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A strike. Manny Acta cranes his neck just a little bit, no longer breathing. He is actively chewing -- what these screenshots don't show is that Acta's chewing gum -- but he's not drawing in any air. Manny Acta is going to hold his breath until Perez saves the game or Manny Acta dies.

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The team therapist got Jason Donald to his feet. Donald remains on the verge of a complete nervous breakdown.

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Perez has recorded a second out. However, he's fallen behind a batter 2-and-0. This is very cold body language coming out of the Cleveland dugout. The man in the jacket is the man responsible for Perez being the team's closer in the first place. He is doing this to himself. Manny Acta hates himself, or Cleveland.

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The bases are loaded. Perez walked the last guy on four pitches, even though he was a righty, and bad. No matter what happens, the first word out of Manny Acta's mouth when the inning is over will be "F***".

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Manny Acta walks to the mound. He doesn't know what to say, but he has to say something, because you don't just walk to the mound and then turn around and walk back to the dugout. That's all Manny Acta really wants to do. He wants to walk to the mound, look at Chris Perez's face, turn around, walk back to the dugout, walk to the airport, and fly home.

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Meanwhile Chris Perez is just having the time of his life and doesn't understand what everyone's so distressed about. Literally no one likes Chris Perez. The only person looking Chris Perez in the face is catcher Carlos Santana, and Santana is trying to kill Chris Perez with his mind.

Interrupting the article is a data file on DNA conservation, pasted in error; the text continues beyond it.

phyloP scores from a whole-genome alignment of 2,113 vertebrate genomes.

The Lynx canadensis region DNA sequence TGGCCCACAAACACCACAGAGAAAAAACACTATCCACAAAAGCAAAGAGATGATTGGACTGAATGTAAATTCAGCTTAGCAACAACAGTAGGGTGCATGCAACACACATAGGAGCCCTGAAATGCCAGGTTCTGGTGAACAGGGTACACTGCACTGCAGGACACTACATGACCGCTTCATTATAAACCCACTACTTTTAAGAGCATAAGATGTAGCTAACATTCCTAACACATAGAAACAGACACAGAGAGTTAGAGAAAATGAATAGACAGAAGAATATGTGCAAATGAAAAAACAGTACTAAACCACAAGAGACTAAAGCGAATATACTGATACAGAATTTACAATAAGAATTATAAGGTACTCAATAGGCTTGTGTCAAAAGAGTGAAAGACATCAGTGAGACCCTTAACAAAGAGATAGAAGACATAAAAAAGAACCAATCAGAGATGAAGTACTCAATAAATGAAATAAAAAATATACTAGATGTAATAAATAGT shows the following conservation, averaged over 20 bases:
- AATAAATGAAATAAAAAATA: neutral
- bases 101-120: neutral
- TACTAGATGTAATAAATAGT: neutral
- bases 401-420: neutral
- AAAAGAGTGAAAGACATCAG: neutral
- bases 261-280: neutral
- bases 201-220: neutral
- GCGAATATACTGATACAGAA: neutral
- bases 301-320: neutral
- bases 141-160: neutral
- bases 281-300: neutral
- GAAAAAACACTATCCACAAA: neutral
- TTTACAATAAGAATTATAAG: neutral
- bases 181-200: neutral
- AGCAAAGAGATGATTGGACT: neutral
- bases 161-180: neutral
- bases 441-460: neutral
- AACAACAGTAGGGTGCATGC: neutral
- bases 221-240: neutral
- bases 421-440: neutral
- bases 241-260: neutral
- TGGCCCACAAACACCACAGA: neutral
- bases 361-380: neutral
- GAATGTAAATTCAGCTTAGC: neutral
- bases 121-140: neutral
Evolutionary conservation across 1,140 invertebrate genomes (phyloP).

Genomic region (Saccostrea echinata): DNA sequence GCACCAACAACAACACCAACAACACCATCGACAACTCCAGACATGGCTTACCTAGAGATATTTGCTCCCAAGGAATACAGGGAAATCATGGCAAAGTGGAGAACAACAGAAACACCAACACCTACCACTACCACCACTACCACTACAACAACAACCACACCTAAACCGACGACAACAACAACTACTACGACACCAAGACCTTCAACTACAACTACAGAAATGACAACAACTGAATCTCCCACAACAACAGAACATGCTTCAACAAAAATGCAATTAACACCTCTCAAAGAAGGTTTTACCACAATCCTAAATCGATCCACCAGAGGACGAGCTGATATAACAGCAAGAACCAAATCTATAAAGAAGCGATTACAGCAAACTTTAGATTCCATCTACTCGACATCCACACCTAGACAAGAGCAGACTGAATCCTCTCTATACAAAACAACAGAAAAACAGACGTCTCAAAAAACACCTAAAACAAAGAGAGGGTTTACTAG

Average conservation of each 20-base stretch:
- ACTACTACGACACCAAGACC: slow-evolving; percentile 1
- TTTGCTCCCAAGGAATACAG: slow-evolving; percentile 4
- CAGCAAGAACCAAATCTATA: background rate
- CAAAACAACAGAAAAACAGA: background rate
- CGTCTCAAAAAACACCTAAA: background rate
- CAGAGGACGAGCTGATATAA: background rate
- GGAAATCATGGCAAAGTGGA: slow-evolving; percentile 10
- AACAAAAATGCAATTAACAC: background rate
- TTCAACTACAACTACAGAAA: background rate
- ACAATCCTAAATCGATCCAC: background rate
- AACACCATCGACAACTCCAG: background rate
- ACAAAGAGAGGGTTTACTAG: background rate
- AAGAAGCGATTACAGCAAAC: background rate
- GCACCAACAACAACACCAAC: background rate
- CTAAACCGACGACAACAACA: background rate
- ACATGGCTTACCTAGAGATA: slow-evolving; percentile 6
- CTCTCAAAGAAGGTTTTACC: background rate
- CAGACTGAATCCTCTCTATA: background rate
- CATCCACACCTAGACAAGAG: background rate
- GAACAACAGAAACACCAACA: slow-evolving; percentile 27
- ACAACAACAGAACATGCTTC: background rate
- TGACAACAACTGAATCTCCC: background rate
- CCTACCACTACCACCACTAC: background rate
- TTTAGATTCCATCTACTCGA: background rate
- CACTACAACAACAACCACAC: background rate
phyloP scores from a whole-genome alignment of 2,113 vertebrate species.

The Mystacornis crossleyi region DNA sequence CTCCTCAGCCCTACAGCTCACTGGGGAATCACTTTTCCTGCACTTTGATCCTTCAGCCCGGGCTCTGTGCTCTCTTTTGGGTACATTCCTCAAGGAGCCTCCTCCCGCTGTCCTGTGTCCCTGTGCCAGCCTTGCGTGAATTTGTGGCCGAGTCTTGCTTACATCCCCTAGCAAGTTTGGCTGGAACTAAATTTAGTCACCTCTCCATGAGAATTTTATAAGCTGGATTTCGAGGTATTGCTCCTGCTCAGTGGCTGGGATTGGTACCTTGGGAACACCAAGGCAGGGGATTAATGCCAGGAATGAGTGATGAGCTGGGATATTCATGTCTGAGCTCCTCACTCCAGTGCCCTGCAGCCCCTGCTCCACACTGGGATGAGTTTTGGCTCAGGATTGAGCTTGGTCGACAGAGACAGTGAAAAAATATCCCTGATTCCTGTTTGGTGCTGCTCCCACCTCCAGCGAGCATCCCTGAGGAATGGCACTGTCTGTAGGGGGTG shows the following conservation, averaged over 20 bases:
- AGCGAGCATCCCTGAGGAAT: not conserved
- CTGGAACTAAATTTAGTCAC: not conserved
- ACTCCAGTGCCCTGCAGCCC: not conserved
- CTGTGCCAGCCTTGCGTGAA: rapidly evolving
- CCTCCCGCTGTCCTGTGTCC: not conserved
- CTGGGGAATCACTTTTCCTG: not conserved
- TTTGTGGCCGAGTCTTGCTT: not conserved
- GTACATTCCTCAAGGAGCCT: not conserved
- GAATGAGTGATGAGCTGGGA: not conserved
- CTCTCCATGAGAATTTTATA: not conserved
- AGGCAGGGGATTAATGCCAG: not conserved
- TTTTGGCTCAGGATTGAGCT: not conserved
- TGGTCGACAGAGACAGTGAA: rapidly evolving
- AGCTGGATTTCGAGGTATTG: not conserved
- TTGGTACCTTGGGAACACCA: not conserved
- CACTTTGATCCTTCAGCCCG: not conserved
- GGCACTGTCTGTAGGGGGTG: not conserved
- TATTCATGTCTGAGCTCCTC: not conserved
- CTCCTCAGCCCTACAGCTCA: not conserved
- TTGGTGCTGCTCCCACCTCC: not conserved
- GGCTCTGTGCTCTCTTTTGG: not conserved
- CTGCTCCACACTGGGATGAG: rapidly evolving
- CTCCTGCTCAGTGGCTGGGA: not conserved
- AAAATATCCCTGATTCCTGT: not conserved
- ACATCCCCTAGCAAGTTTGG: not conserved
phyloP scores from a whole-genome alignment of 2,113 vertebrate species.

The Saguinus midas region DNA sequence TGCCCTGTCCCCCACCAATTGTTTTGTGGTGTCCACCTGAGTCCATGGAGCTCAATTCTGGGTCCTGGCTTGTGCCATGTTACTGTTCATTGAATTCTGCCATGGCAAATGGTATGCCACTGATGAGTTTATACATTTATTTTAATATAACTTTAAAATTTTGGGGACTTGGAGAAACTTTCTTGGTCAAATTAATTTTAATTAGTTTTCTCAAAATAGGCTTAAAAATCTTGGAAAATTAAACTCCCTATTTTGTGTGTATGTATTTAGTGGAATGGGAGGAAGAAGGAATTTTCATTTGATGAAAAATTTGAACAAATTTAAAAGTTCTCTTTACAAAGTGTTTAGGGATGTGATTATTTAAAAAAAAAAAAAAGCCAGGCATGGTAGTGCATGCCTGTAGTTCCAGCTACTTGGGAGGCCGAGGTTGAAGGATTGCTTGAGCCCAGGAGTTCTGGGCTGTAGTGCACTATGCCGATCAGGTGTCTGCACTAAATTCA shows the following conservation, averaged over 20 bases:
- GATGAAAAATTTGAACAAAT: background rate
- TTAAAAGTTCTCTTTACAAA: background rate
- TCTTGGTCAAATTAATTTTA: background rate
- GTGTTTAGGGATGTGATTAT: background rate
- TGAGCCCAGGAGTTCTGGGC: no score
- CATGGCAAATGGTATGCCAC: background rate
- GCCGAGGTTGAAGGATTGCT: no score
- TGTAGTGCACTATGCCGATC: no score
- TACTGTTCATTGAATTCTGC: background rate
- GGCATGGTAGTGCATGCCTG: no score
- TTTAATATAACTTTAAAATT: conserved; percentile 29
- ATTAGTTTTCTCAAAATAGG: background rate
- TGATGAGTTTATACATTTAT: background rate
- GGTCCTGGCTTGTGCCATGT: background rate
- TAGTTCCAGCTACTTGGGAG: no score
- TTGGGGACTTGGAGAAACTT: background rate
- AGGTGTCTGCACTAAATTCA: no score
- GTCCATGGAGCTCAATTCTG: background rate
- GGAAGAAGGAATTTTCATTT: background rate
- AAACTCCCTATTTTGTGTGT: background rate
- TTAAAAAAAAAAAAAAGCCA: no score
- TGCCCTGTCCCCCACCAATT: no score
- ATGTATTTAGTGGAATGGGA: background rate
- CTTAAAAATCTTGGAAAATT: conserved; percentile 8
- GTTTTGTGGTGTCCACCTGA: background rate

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Santana: aneurysm
Santana: aneurysm
Santana: aneurysm
Santana: aneurysm
Santana: brain aneurysm

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The bases are loaded and Perez has fallen behind the hitter 2-and-0. Shelley Duncan is questioning every decision he has ever made, because every decision he had ever made had led him up to this point, with Chris Perez on the mound, pitching with the bases loaded and a 2-and-0 count in a one-run game.

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The situation is the same and Shelley Duncan is openly weeping.

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And here's the entire reason I wrote this post in the first place. Perez's 2-and-0 pitch gets the last batter out. Perez celebrates as if it were any other save, because for Chris Perez, it basically was any other save. Carlos Santana looks away, morose, resigned to his life of catching Chris Perez in the ninth inning of close games. Santana looks for a sign, any sign that things might change, a sign Santana can't even imagine. There is no sign. There is only Chris Perez, slapping Santana's baseball glove.